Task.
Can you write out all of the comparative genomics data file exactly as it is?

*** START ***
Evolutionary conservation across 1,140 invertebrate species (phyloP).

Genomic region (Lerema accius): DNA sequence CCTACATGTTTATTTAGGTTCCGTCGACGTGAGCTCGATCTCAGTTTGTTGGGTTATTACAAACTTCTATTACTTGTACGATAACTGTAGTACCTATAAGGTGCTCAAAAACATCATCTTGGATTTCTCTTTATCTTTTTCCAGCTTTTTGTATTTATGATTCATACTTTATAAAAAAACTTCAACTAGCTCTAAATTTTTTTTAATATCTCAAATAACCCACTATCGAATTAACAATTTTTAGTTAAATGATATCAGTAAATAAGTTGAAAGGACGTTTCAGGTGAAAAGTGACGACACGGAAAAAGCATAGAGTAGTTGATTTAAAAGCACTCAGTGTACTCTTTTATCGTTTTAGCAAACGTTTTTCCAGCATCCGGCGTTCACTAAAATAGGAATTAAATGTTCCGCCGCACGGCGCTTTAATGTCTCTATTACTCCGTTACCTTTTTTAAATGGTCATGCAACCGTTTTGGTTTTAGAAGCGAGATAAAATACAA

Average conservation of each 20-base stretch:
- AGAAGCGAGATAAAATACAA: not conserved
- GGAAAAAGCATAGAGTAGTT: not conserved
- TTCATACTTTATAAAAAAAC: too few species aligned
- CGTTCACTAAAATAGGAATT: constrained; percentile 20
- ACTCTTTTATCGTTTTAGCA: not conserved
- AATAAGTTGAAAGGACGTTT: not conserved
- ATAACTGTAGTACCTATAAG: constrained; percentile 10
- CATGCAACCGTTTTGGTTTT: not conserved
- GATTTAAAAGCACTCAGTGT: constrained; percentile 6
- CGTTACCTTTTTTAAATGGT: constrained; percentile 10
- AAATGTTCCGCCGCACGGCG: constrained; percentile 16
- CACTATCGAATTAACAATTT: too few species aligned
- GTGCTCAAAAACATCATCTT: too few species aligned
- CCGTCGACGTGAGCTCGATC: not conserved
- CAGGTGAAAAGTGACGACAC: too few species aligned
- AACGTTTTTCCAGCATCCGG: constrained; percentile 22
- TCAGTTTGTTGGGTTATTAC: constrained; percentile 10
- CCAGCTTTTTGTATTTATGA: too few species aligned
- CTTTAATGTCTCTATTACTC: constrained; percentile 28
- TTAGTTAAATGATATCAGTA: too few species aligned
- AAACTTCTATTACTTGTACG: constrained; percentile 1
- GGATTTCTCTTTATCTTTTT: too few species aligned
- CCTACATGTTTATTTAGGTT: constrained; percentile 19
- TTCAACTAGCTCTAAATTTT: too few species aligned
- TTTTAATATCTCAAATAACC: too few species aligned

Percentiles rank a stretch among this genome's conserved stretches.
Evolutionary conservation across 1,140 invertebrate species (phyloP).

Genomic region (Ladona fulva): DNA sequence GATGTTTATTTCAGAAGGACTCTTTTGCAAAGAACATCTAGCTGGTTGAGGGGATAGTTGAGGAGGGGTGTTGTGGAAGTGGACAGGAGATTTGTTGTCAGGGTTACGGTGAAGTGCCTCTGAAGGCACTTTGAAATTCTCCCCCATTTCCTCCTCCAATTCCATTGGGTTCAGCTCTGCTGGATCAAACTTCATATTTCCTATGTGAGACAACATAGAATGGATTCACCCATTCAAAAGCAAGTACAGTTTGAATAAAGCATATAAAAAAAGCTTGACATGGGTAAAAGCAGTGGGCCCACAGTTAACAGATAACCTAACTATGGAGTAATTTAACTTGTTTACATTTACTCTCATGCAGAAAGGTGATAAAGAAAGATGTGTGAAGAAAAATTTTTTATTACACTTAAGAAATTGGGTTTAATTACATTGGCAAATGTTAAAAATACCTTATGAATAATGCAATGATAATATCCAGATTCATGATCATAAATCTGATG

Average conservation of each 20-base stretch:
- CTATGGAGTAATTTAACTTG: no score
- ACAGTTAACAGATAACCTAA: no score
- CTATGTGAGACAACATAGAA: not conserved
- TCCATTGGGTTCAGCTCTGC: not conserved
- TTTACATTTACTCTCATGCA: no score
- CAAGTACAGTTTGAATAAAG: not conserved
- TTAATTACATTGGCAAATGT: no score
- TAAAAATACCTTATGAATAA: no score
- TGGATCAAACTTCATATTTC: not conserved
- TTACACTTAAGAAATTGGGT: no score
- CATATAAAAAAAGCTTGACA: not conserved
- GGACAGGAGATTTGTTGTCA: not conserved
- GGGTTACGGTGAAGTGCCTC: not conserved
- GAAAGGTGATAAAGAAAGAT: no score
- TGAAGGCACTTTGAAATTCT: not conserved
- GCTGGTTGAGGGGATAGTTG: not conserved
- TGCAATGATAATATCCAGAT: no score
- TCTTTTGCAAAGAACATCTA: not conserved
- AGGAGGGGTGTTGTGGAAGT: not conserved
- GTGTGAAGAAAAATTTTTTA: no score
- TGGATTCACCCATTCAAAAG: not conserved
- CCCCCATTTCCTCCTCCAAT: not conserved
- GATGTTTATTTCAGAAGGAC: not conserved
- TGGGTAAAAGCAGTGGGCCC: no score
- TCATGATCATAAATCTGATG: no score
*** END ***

Evolutionary conservation across 1,140 invertebrate species (phyloP).

Genomic region (Lerema accius): DNA sequence CCTACATGTTTATTTAGGTTCCGTCGACGTGAGCTCGATCTCAGTTTGTTGGGTTATTACAAACTTCTATTACTTGTACGATAACTGTAGTACCTATAAGGTGCTCAAAAACATCATCTTGGATTTCTCTTTATCTTTTTCCAGCTTTTTGTATTTATGATTCATACTTTATAAAAAAACTTCAACTAGCTCTAAATTTTTTTTAATATCTCAAATAACCCACTATCGAATTAACAATTTTTAGTTAAATGATATCAGTAAATAAGTTGAAAGGACGTTTCAGGTGAAAAGTGACGACACGGAAAAAGCATAGAGTAGTTGATTTAAAAGCACTCAGTGTACTCTTTTATCGTTTTAGCAAACGTTTTTCCAGCATCCGGCGTTCACTAAAATAGGAATTAAATGTTCCGCCGCACGGCGCTTTAATGTCTCTATTACTCCGTTACCTTTTTTAAATGGTCATGCAACCGTTTTGGTTTTAGAAGCGAGATAAAATACAA

Average conservation of each 20-base stretch:
- AGAAGCGAGATAAAATACAA: not conserved
- GGAAAAAGCATAGAGTAGTT: not conserved
- TTCATACTTTATAAAAAAAC: too few species aligned
- CGTTCACTAAAATAGGAATT: constrained; percentile 20
- ACTCTTTTATCGTTTTAGCA: not conserved
- AATAAGTTGAAAGGACGTTT: not conserved
- ATAACTGTAGTACCTATAAG: constrained; percentile 10
- CATGCAACCGTTTTGGTTTT: not conserved
- GATTTAAAAGCACTCAGTGT: constrained; percentile 6
- CGTTACCTTTTTTAAATGGT: constrained; percentile 10
- AAATGTTCCGCCGCACGGCG: constrained; percentile 16
- CACTATCGAATTAACAATTT: too few species aligned
- GTGCTCAAAAACATCATCTT: too few species aligned
- CCGTCGACGTGAGCTCGATC: not conserved
- CAGGTGAAAAGTGACGACAC: too few species aligned
- AACGTTTTTCCAGCATCCGG: constrained; percentile 22
- TCAGTTTGTTGGGTTATTAC: constrained; percentile 10
- CCAGCTTTTTGTATTTATGA: too few species aligned
- CTTTAATGTCTCTATTACTC: constrained; percentile 28
- TTAGTTAAATGATATCAGTA: too few species aligned
- AAACTTCTATTACTTGTACG: constrained; percentile 1
- GGATTTCTCTTTATCTTTTT: too few species aligned
- CCTACATGTTTATTTAGGTT: constrained; percentile 19
- TTCAACTAGCTCTAAATTTT: too few species aligned
- TTTTAATATCTCAAATAACC: too few species aligned

Percentiles rank a stretch among this genome's conserved stretches.
Evolutionary conservation across 1,140 invertebrate species (phyloP).

Genomic region (Ladona fulva): DNA sequence GATGTTTATTTCAGAAGGACTCTTTTGCAAAGAACATCTAGCTGGTTGAGGGGATAGTTGAGGAGGGGTGTTGTGGAAGTGGACAGGAGATTTGTTGTCAGGGTTACGGTGAAGTGCCTCTGAAGGCACTTTGAAATTCTCCCCCATTTCCTCCTCCAATTCCATTGGGTTCAGCTCTGCTGGATCAAACTTCATATTTCCTATGTGAGACAACATAGAATGGATTCACCCATTCAAAAGCAAGTACAGTTTGAATAAAGCATATAAAAAAAGCTTGACATGGGTAAAAGCAGTGGGCCCACAGTTAACAGATAACCTAACTATGGAGTAATTTAACTTGTTTACATTTACTCTCATGCAGAAAGGTGATAAAGAAAGATGTGTGAAGAAAAATTTTTTATTACACTTAAGAAATTGGGTTTAATTACATTGGCAAATGTTAAAAATACCTTATGAATAATGCAATGATAATATCCAGATTCATGATCATAAATCTGATG

Average conservation of each 20-base stretch:
- CTATGGAGTAATTTAACTTG: no score
- ACAGTTAACAGATAACCTAA: no score
- CTATGTGAGACAACATAGAA: not conserved
- TCCATTGGGTTCAGCTCTGC: not conserved
- TTTACATTTACTCTCATGCA: no score
- CAAGTACAGTTTGAATAAAG: not conserved
- TTAATTACATTGGCAAATGT: no score
- TAAAAATACCTTATGAATAA: no score
- TGGATCAAACTTCATATTTC: not conserved
- TTACACTTAAGAAATTGGGT: no score
- CATATAAAAAAAGCTTGACA: not conserved
- GGACAGGAGATTTGTTGTCA: not conserved
- GGGTTACGGTGAAGTGCCTC: not conserved
- GAAAGGTGATAAAGAAAGAT: no score
- TGAAGGCACTTTGAAATTCT: not conserved
- GCTGGTTGAGGGGATAGTTG: not conserved
- TGCAATGATAATATCCAGAT: no score
- TCTTTTGCAAAGAACATCTA: not conserved
- AGGAGGGGTGTTGTGGAAGT: not conserved
- GTGTGAAGAAAAATTTTTTA: no score
- TGGATTCACCCATTCAAAAG: not conserved
- CCCCCATTTCCTCCTCCAAT: not conserved
- GATGTTTATTTCAGAAGGAC: not conserved
- TGGGTAAAAGCAGTGGGCCC: no score
- TCATGATCATAAATCTGATG: no score